I knew it the moment I saw her. It seems cliche I know, and had I not experienced it, I would have been the first to dismiss it. But I can’t deny it, as soon as I saw my wife, I knew she was the one, my “tru wuv”.
My wife and I have been together for 18 years — married for 15 years today — and as should have been expected, it hasn’t always been easy. It has been a long, hard road, years of difficulty, fighting, crying, deciding to stay together or not. So many times, so close. Yet neither of us being able to imagine our life without the other.
It has also been an amazing ride. Years and years of growing older together, raising a family together, traveling and playing together, and laughing together — a lot of laughing together. Both of us picturing our (hopefully) long lives with each other.
I asked my wife to marry me after a trip abroad. During that trip I had been trying to find the perfect ring to give her. Randomly, while taking in a play at Shakespeare’s Globe theater in London, I saw it, and just like when I saw her, I knew it was the one. When I presented her with the ring, she was immediately taken aback and abruptly ran upstairs to her bedroom — luckily she came back down, and when she did she was carrying an eerily similar ring that she had also gotten in England, 10 years prior. She had it all of those years, just waiting to give it to someone.
Admittedly, it took me a good 15 years to completely understand her (I am slow on the uptake). After her step-father died, she wrote a eulogy describing how he showed his love to his wife every day, not by how affectionate he was, not by saying “I love you” all the time, but by his actions; how he went out of his way on the daily to take care of his wife. It was in that moment that I truly understood mine.
I personally don’t believe that two people are meant to be together forever, I think the whole idea of a marriage in and of itself is antiquated and sets one up for inevitable failure, I mean just look at the data. Almost half of the marriages in the US end in divorce, and the rate is even higher for subsequent marriages. Believe me I get it, I really do, it is so difficult to spend day in and day out with the same person, someone that you may or may not still love, someone you may or may not still be in love with. Someone who knows how to push your buttons and how you push theirs. Someone who has grown, while you have grown — more likely apart than together.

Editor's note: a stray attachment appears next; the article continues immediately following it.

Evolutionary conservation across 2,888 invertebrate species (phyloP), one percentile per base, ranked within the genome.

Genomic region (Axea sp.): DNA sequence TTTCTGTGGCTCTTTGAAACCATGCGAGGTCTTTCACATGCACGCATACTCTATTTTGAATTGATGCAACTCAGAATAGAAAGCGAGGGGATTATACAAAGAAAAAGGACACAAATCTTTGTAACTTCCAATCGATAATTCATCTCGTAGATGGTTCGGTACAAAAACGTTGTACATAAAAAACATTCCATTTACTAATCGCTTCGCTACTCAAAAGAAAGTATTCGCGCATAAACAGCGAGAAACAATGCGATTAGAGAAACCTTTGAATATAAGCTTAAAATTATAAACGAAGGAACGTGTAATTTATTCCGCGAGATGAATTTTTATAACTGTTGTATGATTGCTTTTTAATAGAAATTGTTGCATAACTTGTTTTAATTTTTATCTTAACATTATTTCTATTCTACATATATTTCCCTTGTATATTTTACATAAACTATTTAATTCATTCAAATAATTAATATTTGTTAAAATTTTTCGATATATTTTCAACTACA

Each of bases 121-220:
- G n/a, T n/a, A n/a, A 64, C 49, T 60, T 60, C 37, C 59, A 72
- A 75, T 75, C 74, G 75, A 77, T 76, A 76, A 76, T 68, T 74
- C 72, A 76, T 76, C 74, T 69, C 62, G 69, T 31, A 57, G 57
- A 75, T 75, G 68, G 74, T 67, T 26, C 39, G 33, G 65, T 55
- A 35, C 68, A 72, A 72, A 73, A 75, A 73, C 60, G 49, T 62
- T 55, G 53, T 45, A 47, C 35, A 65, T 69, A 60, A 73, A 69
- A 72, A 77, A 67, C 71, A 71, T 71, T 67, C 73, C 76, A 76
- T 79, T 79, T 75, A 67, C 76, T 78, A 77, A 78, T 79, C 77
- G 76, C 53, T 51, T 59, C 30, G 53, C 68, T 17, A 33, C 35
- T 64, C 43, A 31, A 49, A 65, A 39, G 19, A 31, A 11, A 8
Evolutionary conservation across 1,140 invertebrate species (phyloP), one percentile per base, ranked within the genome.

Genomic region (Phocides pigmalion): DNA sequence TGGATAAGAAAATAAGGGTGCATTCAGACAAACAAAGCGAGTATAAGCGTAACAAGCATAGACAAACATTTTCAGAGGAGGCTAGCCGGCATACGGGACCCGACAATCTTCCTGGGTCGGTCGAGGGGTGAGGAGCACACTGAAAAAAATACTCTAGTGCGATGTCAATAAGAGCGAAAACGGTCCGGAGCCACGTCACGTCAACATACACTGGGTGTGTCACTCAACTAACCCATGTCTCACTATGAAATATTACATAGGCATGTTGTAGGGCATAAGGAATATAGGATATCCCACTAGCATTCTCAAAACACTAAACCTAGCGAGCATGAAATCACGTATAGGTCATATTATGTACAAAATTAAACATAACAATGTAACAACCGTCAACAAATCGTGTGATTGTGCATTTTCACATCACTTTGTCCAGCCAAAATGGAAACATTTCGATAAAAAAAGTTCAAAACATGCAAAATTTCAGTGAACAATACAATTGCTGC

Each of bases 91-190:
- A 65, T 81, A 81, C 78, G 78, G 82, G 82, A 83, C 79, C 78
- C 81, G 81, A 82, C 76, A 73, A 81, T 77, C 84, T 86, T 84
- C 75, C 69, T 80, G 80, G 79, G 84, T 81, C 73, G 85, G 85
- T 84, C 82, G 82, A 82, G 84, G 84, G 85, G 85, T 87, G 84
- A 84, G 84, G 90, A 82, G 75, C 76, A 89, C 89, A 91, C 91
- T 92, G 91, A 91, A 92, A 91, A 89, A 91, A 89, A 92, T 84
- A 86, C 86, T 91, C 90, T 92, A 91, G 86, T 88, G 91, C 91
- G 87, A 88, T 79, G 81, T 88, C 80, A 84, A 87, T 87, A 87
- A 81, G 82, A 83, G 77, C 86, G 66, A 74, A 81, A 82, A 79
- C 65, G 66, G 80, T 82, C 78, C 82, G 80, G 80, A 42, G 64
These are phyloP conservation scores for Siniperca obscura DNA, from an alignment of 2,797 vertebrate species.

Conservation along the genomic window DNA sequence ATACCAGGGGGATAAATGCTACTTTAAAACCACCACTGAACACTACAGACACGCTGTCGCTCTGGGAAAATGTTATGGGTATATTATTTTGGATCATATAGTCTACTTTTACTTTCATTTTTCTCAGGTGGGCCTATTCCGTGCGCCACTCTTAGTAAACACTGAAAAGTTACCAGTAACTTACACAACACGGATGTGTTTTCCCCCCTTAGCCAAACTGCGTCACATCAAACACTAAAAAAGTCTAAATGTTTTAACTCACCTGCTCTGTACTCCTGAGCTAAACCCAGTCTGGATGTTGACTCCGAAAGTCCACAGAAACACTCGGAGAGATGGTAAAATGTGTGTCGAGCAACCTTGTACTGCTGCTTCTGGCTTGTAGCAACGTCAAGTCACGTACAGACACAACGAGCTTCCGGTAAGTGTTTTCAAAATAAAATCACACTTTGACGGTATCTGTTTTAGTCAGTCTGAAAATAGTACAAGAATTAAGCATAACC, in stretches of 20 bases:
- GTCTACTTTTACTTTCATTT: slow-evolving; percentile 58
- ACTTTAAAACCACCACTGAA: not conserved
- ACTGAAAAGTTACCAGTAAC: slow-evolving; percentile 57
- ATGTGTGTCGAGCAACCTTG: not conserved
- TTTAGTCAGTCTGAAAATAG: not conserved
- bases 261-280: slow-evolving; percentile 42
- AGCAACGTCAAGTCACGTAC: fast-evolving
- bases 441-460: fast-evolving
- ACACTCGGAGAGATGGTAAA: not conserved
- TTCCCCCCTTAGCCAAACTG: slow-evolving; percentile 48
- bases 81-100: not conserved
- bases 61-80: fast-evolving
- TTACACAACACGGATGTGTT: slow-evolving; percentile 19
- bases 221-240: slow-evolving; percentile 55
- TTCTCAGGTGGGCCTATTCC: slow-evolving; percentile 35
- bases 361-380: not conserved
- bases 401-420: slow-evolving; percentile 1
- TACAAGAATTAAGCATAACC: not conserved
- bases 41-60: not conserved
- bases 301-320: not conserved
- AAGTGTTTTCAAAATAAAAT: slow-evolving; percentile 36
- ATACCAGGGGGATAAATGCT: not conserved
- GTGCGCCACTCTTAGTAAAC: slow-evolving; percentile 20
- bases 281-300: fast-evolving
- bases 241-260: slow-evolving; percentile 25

Couples in the US get married, on average, at the age of 28 years old and most people will not die until aged 80 years. Therefore, if you take the wedding vows literally — until death do us part — you will be with the same person for almost 60 years, 6-decades of your life…with the same person; hence the close to 1/3 divorce rate.
Lets face it, marriage years, like dog years, do not equate to just one. Those of you who are married, you know what I am talking about! There were times over the last 15 years that I have wanted to pack up and run far away, I am sure my wife has as well! The expectation that you both will stay the same as you were when you were married, that you will not grow or change in that time, is a ridiculous notion. The person you were when you fell in love at aged 28 is not the person you will be at aged 38, or 48, or 58 and so on. That is ok, in fact that is natural. And to expect couples to stay together — regardless of any other factors — through those natural changes, is also a ridiculous notion.
A fictional TV millennial wisely said once: “Maybe nothing went wrong, maybe the relation lasted for the amount of time it was supposed to, maybe all relationships have a finite lifespan…” (Girls). I don’t know if that is true or not, all I know is that 10 years to the day of our non-legal commitment ceremony, my wife and I got legally married (finally! #ThanksObama), with our kid by our side. We did not go into this new legal marriage lightly, we discussed and we pondered, and we decided that we were either going to call it quits or we were going to commit to a life together, as better partners, with the understanding that neither of us were the same as we were 10 years prior and neither of us would be the same 10 years in the future. We would go into this new partnership together, as partners with equal respect and love for each other. That was 5 years ago, and I believe we are happier now than we have ever been.
My wife went on a trip to Berlin last year while I stayed home and manned the fort. I posted on Facebook: “Lara is off to Berlin for 6 days and she hasn’t quite left yet and I already miss her. After 17+ years, that’s love!” To which a friend replied: “❤You guys do marriage so well. A bajillion couples should take notes xo”
Whether we do marriage well or not is really only for us to decide, but I do know that when I look at her I see someone who still makes me laugh and smile, I see an amazing wife and caretaker, and honestly the best mom I have ever bared witness to! I see someone who shares the same core values around generosity and altruism when it comes to helping people, animals, and our planet. I see someone who supports me unconditionally, who always encourages me and gives me sage advice — even when I don’t know I need it, or think I want it. I hope she sees all the same in me.
We have both grown tremendously over the last 18 years, we are not the same people we were individually or together, and that is ok. Being in love is what brought us together all of those years ago, but it is not what keeps us together today. What keeps us together is love, just love. Love of and for each other, and love of the life we have created together, and love of what is to come.